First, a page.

I know that I'll have to do some room tone mixing in there to fill the gap, but I tracked ADR in a farly dead-sounding room.

What do people do in this case?
Audio-suite reverb plugs and tweak for a long time to get the space sounding close enough, and cover it up with room-tone mix?

I don't have any post-specific plugs in my arsenal, but would voc align help with tonality? (The timing is already edited well)
Would unveil work for this even though the room I tracked ADR in wont sound like outdoors or the location rooms?

I have loads of experince in music mixing, but I'm not making any money so it would mean a lot if someone could convince me on a certain plug or workflow to get past this.

Thanks a lot in advance!
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3rd January 2013
Old 3rd January 2013
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Quote:
Originally Posted by apple-q View Post
My list would be 90% is performance.
+1
#26
3rd January 2013
Old 3rd January 2013
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Quote:
Originally Posted by Stereoface View Post
I have a related question that I'd rather stick in here then start another thread.

I'm working on a low-budget indie feautre length and I've just finished doing the ADR editing. And I'm looking for some tips to match the tone of the orginal dialog. Really just need help with the dialog mix.

I've got great performances from all the actors, and the pitch/inflections are great. I've pretty much followed Purcell's book to the letter (which has been amazing btw), but where it falls short is when you need to match the tone of the scene.

I know that I'll have to do some room tone mixing in there to fill the gap, but I tracked ADR in a farly dead-sounding room.

What do people do in this case?
Audio-suite reverb plugs and tweak for a long time to get the space sounding close enough, and cover it up with room-tone mix?

I don't have any post-specific plugs in my arsenal, but would voc align help with tonality? (The timing is already edited well)
Would unveil work for this even though the room I tracked ADR in wont sound like outdoors or the location rooms?

I have loads of experince in music mixing, but I'm not making any money so it would mean a lot if someone could convince me on a certain plug or workflow to get past this.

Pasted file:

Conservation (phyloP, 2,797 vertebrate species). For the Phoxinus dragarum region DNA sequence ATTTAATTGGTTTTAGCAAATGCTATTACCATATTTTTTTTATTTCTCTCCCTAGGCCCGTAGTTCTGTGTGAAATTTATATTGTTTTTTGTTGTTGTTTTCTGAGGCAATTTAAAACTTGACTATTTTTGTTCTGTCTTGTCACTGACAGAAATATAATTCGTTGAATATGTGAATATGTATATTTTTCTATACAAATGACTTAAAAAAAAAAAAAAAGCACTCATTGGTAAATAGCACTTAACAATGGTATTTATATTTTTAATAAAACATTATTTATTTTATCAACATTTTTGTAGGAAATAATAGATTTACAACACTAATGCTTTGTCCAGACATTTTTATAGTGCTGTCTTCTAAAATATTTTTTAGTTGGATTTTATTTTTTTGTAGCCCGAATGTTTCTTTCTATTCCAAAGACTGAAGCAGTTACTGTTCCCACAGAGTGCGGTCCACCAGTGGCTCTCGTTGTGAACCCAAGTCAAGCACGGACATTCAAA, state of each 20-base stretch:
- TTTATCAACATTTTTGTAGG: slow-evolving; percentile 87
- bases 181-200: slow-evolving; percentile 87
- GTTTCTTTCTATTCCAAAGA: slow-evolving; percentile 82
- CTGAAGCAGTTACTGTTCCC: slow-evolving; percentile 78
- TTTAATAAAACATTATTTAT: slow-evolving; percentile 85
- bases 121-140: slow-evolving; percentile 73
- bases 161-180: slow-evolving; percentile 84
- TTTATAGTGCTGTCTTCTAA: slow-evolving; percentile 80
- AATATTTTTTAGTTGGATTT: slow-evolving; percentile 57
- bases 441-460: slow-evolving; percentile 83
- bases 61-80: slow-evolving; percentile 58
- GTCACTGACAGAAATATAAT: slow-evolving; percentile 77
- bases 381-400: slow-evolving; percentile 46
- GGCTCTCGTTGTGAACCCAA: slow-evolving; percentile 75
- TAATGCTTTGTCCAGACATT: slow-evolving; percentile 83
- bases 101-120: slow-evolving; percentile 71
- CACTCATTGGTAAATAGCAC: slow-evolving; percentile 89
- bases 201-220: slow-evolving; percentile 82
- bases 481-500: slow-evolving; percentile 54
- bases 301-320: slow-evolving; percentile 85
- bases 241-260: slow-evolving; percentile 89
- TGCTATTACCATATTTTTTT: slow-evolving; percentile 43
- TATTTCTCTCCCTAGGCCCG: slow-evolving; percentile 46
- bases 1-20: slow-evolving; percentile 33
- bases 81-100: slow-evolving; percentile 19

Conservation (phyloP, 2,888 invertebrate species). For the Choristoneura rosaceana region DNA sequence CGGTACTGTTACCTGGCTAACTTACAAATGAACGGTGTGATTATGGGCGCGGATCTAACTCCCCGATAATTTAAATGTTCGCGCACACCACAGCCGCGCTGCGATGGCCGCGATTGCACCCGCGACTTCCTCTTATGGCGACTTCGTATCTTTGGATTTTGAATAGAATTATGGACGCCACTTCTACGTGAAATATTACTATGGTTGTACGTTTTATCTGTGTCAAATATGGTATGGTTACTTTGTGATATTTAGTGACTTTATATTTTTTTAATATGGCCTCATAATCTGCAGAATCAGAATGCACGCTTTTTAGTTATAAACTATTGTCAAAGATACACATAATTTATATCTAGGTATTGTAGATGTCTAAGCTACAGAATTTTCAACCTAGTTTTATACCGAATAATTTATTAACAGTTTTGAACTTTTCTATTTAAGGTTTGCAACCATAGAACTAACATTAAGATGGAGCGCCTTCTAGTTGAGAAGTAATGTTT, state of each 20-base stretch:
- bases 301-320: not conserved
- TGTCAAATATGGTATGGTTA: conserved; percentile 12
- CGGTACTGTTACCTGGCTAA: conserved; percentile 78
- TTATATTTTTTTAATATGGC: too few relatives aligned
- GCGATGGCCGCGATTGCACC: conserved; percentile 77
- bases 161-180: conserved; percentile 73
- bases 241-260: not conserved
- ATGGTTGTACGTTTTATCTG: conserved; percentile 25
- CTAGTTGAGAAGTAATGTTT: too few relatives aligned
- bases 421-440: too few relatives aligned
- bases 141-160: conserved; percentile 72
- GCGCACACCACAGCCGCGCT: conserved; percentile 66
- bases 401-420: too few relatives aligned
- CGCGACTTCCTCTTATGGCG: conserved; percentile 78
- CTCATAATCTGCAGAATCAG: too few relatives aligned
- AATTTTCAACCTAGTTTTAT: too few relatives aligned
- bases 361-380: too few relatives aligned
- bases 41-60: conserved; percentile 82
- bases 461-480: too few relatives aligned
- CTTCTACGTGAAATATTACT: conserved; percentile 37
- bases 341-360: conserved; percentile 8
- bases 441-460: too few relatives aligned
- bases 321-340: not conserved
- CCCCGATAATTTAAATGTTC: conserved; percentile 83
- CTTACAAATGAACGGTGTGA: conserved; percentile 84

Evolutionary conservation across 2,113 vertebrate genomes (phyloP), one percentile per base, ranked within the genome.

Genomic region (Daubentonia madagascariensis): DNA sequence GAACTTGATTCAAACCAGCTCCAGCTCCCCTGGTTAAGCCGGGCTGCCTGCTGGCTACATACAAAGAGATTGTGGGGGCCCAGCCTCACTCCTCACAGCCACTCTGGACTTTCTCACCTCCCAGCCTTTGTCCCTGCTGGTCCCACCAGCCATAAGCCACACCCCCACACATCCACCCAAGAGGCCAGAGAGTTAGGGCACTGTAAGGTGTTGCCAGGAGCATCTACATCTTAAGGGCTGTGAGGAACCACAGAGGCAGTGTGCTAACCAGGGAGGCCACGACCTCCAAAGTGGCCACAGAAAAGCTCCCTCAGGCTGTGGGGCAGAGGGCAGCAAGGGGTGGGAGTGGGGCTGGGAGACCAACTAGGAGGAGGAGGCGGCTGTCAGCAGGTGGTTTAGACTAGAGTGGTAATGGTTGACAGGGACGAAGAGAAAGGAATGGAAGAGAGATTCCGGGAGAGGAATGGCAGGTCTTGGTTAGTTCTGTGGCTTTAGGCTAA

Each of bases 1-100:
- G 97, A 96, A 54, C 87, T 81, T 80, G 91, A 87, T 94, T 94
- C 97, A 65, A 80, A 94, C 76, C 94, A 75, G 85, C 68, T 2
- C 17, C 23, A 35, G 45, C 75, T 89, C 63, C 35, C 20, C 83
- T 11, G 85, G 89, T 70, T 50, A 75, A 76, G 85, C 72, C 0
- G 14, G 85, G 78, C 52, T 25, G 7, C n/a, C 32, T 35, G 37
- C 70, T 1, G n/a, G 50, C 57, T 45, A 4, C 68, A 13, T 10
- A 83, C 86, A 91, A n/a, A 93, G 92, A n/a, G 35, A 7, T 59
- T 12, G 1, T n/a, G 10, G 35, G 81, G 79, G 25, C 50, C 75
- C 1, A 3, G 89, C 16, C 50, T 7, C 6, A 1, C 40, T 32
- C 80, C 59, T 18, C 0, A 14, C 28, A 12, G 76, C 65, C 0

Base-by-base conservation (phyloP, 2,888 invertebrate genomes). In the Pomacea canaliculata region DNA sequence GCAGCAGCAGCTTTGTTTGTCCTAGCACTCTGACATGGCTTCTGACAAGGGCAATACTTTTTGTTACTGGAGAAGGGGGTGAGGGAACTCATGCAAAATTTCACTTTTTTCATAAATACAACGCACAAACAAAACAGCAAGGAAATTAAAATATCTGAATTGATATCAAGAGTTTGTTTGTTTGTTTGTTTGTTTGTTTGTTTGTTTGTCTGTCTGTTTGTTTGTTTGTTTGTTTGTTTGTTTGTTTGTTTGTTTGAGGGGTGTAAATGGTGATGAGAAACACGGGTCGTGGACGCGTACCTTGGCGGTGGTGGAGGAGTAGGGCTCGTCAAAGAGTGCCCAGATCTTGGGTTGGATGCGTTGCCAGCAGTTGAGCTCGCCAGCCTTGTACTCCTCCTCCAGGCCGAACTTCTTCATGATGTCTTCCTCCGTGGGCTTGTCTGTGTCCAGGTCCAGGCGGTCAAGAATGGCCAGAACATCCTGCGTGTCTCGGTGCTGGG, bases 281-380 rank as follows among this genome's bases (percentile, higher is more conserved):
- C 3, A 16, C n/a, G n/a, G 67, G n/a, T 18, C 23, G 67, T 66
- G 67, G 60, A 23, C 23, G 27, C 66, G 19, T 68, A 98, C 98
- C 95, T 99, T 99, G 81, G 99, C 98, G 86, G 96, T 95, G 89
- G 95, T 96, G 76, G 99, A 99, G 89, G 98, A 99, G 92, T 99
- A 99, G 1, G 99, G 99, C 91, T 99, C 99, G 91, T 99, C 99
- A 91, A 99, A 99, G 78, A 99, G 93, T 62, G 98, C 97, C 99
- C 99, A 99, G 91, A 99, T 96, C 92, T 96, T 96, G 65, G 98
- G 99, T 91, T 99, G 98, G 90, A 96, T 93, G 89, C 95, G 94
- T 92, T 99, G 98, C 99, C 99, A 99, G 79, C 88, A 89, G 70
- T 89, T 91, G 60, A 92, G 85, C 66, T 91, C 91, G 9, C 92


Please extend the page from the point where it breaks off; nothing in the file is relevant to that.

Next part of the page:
Thanks a lot in advance!
You pretty much have it. If the performance matches, you are 90% of the way there. EQ and reverb to match, and lay in foley and bg's to replace what's missing. That's it. It should only take you a few years to get good at it.
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#27
3rd January 2013
Old 3rd January 2013
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Quote:
Originally Posted by soundboy View Post
It should only take you a few years to get good at it.


To be fair, however, I still hear crummy ADR in really big movies.

Chris
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3rd January 2013
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Quote:
Originally Posted by conleec View Post


To be fair, however, I still hear crummy ADR in really big movies.

Chris
That's a function of performance and budget. Often out of the hands of the audio team. The show I am currently working on gives me ADR that was recorded on the stars iPhones. How do you think it's going to match?
#29
4th January 2013
Old 4th January 2013
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Quote:
Originally Posted by dr.sound View Post
It's the 4 P's

Pitch

Performance

Placement (Mic)

Placement (on the track for sync)
That is a classic post Marti! Condensed to the absolute fewest number of words needed to totally sum up reality. I'm going to adopt it as my ADR mantra.
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#30
15th January 2013
Old 15th January 2013
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Quote:
Originally Posted by dr.sound View Post
It's the 4 P's

Pitch

Performance

Placement (Mic)

Placement (on the track for sync)
Hi Doctor or anyone else. I have hit a language barrier. Could you please elaborate on the term "pitch"? I believe it refers to project the voice so it is similar to the original performance? Nothing to do with musical pitch? What is the difference to the second "P" - Performance, then?
Thanks for clarifying